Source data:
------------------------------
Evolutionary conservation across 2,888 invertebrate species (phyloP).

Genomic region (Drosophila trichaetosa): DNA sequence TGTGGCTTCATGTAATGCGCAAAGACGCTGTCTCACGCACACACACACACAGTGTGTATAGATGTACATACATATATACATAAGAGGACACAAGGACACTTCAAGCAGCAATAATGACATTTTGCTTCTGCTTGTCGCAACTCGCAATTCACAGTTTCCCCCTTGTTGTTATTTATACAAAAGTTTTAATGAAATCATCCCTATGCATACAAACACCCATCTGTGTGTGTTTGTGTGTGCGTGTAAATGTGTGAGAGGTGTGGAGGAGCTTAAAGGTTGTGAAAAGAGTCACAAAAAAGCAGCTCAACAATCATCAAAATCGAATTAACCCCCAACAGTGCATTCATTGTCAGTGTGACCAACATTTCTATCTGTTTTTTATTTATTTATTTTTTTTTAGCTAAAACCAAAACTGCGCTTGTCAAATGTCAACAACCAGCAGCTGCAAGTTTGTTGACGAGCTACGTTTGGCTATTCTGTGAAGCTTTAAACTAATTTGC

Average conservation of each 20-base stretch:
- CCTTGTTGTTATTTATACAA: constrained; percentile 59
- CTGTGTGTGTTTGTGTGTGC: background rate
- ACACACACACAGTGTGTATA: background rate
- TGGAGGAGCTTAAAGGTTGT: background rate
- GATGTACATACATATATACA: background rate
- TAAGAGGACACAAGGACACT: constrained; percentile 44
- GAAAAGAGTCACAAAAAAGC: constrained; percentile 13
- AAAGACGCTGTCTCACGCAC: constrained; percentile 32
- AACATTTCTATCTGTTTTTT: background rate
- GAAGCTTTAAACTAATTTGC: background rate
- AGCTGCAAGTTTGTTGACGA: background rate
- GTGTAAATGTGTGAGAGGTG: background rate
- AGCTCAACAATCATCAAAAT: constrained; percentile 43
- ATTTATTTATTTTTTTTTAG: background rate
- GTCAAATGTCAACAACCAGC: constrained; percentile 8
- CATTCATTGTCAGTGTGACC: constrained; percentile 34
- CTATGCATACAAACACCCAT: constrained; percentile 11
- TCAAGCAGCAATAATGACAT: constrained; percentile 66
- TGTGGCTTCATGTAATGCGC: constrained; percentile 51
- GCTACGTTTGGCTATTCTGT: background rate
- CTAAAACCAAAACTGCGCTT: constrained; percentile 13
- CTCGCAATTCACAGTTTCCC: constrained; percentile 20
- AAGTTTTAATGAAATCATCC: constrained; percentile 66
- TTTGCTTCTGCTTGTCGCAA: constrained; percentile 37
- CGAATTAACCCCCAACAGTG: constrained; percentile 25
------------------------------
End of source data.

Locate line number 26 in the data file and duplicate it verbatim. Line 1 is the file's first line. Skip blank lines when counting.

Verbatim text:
- AAGTTTTAATGAAATCATCC: constrained; percentile 66